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Use Twitter to 'live' test your business
2013-01-09: One of the great things about Twitter is that you can test your proposition really quickly against the real world.
So let's assume you have a way to find and follow new prospects on Twitter, and every day you measure how many follow you back. Let's say on days 1 and 2 you find and follow 100 new prospects, total 200, and 20 follow you back. So your follow-back percentage is 10%.
That's pretty much unsustainable because after 20 days you'll have followed 2,000 people and you'll have 200 followers and Twitter will stop you following more. After 2,000, Twitter wants you to have about 2,000 followers before it lets you follow more people, precisely to stop spam operators from just following as many people as they can and making everyone's life a misery. You don't want to be that person.
So you need your follow-back percentage to be more like 100%. Actually, it's OK if you follow 100 and your follow-back percentage is 50% (so 50 follow you back) but also another 50 follow you from other places, like they've seen you on LinkedIn or they've clicked the link on your website or you've gone out in a mailshot or you've displayed a QR code in your shop or at your exhibition or on your t-shirt or car or spaceship. So long as the same number of people are following you as you are following, everything's cool.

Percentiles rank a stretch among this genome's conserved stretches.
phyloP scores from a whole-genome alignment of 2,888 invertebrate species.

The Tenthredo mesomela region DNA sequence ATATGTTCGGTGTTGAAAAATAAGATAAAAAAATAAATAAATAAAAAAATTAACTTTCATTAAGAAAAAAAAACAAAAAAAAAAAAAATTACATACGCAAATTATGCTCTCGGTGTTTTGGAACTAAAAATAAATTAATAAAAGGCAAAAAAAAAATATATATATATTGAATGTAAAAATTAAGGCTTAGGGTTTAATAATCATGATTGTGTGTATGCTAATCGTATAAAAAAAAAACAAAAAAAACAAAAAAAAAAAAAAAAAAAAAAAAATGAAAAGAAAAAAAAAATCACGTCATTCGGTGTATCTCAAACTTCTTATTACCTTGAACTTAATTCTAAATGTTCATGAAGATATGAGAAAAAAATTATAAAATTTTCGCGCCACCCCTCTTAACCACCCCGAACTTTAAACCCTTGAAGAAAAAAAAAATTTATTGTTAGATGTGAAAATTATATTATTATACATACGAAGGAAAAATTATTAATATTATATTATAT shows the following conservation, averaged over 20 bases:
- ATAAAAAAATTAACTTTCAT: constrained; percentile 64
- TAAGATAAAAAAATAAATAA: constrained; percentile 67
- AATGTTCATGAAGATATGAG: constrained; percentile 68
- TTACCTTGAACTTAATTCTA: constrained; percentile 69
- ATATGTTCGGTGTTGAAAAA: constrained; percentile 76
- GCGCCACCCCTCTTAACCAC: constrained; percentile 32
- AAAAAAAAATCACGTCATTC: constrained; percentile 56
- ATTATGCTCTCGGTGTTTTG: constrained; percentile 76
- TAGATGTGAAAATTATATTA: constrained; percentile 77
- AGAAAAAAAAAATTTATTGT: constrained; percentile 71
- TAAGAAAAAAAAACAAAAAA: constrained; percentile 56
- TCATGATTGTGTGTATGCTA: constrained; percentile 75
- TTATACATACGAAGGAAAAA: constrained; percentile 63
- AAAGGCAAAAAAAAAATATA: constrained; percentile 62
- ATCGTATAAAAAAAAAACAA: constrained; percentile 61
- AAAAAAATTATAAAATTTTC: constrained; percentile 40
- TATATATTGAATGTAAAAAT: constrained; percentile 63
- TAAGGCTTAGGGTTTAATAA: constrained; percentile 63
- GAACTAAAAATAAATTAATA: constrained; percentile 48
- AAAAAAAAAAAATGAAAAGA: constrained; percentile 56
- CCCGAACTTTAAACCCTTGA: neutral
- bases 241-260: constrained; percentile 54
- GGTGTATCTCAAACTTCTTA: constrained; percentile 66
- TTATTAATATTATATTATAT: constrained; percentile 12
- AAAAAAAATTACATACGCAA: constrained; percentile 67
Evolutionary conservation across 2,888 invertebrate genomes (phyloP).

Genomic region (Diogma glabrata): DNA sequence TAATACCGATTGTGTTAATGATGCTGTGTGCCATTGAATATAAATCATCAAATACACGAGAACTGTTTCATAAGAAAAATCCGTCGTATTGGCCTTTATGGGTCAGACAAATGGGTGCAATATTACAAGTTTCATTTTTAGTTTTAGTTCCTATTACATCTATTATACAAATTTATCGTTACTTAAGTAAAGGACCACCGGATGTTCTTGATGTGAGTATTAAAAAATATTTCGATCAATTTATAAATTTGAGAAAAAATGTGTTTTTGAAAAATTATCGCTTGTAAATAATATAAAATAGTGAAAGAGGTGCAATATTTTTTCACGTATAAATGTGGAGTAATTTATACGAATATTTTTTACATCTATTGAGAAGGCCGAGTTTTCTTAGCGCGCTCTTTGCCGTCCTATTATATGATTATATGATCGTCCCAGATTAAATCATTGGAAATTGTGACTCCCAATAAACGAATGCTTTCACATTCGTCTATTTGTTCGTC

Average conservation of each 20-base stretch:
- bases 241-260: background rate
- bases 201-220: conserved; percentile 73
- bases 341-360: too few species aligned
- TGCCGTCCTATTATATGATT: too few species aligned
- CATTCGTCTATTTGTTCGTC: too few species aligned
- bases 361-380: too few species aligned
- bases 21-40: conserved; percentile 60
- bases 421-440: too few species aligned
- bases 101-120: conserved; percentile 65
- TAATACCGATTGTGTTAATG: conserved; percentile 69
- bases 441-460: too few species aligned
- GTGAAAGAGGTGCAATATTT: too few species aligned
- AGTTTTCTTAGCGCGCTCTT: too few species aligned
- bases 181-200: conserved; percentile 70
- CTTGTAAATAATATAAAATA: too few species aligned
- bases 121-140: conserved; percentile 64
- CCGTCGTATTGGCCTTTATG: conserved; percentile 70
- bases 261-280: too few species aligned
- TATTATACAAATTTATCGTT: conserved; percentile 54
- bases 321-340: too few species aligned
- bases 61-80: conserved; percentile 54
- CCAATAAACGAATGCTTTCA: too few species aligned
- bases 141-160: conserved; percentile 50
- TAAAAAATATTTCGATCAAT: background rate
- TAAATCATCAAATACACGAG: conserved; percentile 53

So, you got 10% follow-back in your first two days. That tells you you're not setting the world alight. That might not be your product or service, it might just be the way you're presenting it, and in Twitter that's fairly simple. You have your profile pic, your header pic, your 160 characters of profile text, and the page on your website that you link to. So on day three you can change one of those and see if things improve.
There's a whole world of branding, persuasive copywriting, fabulous photography and persuasive psychology to dive into here.
The other side of this is what I spent my first twenty years in marketing being concerned about: targeting.
If, say, you're a pub trying to publicise yourself on Twitter, if the quality of your beer is the thing, you'll want to be finding Twitter users who like beer. If it's the music that makes the difference, then you need music fans. In other words, your Twitter following strategy should be very targeted .. perhaps you shouldn't be following 100 people a day, perhaps you should be trying to guess which of those 100 candidates will be most likely to follow you.
And of course, there's no point following people who aren't active users.
  • Have a 'following' strategy that runs every day
  • Measure your follow-back percentage
  • Constantly test your 'offer' and try to improve your targeting
  • Make sure anyone who connects with you has the opportunity to follow you on Twitter
  • Aim to get as many new followers as you follow each day.
Think of Twitter as a test-bed for your business. If it turns out beer's the thing, then roll out beer as your thing across all of your marketing. If it's music, roll out the music. Just remember it's Twitter that told you that, with 'live' daily testing against the real people in your market.

By John Allsopp
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